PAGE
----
Ah, it's great to be back!
Joshua Harris has a new book out called Dug Down Deep: Unearthing What I Believe and Why It Matters. In the book trailer below, he explains if our theology is wrong, then we'll get everything else wrong:
Harris is right about wrong theology. I hate to point fingers, but I can think of a few examples of how bad theology leads to bad stewardship.
For starters, there's the environment. Jerry Falwell Sr. once said he doesn't care about the environment because Jesus was going to destroy the world when He returns. For years many Christians have held the same belief. It's only know that Christians are beginning to realized that God called us to tend to the earth (Genesis 2:15), and so far we've done a pretty bad job of being environmental stewards.
Another good example of bad theology is the way some Christians interpret Matthew 26:11. Some Christians use this as an excuse to not do anything about poverty, but that's not what Jesus meant. I think what He meant was there is a time to go out and serve the poor, and then there's a time to spend it with Jesus. Or as Deuteronomy 15:11 puts it, "There will always be poor people in the land. Therefore I command you to be openhanded toward your brothers and toward the poor and needy in your land." So the Christian life is a life of worship and stewardship.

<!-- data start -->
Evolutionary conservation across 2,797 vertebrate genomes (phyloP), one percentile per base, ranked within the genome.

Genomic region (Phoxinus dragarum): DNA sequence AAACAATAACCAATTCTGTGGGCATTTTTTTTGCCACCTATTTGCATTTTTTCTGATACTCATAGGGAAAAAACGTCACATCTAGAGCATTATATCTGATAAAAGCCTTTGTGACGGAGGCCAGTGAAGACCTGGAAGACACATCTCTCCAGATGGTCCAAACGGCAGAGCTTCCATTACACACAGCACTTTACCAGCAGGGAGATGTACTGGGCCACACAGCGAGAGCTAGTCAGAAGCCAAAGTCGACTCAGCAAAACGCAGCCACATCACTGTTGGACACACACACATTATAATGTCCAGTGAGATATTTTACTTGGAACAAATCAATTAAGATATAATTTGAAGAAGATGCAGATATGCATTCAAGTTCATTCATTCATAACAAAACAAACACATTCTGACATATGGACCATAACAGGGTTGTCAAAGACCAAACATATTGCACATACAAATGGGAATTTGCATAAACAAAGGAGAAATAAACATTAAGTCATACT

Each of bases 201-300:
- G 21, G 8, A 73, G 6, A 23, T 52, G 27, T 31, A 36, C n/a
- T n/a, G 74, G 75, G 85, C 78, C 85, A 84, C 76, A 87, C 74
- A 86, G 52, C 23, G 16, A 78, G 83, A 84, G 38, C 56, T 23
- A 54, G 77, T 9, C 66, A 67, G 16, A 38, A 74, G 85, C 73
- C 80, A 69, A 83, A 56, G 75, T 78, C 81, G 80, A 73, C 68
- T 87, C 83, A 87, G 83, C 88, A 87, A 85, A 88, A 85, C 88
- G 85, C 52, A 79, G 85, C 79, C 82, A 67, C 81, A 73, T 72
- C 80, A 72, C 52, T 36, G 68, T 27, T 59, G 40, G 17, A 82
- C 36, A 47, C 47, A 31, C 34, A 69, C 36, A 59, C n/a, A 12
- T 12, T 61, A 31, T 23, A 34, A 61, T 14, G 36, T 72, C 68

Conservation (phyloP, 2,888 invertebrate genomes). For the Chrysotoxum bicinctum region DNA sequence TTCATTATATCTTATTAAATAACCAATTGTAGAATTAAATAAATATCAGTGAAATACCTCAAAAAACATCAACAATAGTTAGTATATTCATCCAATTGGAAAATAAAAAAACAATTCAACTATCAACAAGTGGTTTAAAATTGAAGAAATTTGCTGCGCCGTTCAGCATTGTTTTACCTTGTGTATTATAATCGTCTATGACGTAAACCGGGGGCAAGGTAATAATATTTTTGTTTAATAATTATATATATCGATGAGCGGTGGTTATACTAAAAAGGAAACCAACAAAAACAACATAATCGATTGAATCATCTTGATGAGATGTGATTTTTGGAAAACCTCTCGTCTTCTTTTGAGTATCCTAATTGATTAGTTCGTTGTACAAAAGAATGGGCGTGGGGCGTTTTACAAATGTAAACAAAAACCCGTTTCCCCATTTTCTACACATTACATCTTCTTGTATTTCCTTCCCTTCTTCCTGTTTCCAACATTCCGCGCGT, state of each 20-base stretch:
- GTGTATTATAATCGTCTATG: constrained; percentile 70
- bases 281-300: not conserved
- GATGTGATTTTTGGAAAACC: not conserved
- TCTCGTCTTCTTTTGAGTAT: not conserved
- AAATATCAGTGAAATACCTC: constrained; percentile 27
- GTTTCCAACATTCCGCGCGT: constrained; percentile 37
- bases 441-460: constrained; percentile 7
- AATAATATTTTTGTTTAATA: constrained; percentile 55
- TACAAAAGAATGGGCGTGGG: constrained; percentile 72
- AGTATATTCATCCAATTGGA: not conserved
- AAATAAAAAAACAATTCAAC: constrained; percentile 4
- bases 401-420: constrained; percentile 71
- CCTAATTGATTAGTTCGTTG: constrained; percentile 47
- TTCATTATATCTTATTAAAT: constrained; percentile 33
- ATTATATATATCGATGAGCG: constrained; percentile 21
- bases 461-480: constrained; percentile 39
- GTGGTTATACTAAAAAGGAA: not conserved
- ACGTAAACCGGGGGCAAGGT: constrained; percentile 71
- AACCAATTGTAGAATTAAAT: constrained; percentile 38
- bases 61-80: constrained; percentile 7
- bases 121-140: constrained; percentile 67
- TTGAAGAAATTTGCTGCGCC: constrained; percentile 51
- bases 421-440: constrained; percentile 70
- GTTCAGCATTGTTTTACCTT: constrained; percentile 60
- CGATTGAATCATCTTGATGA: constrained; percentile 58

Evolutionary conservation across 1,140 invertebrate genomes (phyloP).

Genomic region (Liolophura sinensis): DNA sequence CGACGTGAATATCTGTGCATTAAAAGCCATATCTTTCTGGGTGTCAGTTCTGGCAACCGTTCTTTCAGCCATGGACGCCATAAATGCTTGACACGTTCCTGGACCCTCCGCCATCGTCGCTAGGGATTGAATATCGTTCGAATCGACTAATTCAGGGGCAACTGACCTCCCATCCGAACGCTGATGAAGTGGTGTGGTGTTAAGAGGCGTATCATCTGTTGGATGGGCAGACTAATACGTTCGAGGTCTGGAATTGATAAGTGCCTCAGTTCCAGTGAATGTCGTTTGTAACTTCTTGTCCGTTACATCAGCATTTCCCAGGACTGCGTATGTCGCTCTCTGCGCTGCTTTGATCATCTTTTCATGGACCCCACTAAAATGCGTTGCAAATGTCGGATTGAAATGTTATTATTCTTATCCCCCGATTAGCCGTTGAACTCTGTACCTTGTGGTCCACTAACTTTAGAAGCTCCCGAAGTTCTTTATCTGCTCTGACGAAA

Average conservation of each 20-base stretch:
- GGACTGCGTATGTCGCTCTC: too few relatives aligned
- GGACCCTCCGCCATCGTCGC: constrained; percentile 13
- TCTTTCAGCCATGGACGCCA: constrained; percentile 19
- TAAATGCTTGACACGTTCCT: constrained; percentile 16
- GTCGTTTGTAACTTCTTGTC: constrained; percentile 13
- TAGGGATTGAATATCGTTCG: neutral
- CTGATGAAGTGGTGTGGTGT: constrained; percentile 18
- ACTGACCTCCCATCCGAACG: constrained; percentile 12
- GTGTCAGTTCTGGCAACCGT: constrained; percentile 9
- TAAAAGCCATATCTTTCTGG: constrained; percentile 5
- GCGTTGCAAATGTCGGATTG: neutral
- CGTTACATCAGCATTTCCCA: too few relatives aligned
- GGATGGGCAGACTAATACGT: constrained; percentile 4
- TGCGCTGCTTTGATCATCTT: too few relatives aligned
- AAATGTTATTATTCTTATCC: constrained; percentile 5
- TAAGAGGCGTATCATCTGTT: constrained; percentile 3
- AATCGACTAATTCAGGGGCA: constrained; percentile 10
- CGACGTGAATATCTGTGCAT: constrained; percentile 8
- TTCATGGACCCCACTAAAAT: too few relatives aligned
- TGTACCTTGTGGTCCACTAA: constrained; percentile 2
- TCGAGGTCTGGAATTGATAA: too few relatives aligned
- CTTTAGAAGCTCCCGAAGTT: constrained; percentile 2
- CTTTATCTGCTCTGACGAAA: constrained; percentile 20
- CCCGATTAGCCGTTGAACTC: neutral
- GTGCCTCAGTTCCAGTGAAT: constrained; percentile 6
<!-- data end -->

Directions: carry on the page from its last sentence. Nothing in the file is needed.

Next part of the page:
Then there's this guy, Pastor Steve Anderson:
And let's not forget Dr. James David Manning!
Need I say more?
Now I must point out that I've noticed some Christians get so wrapped up with having the right theology that they bash anyone whose theology doesn't align 100% with theirs. For example, there are the infamous Heresy Hunters (I won't mention names because they tend to magically appear when you say their names, like Beetlejuice) who rip their clothes and yell "Blasphemy!" whenever some one does not perfectly fit into their cookie cutter definition of Christianity.
That's just an extreme example, of course. But I do think that sometimes focusing on having the right theology can easily become a litmus test on who is or isn't a real Christian. I like to think that there's room at the Lord's Table for Christians of all different denominations and interpretations to meet and fellowship. Don't get me wrong, I'm not proposing an "anything goes" approach to faith. But how can your brother learn and grow in faith if we exclude him from the table because his theology is slightly off from ours? Or what if we're the ones who have the wrong theology?
Does theology matter? How much?
3 weeks ago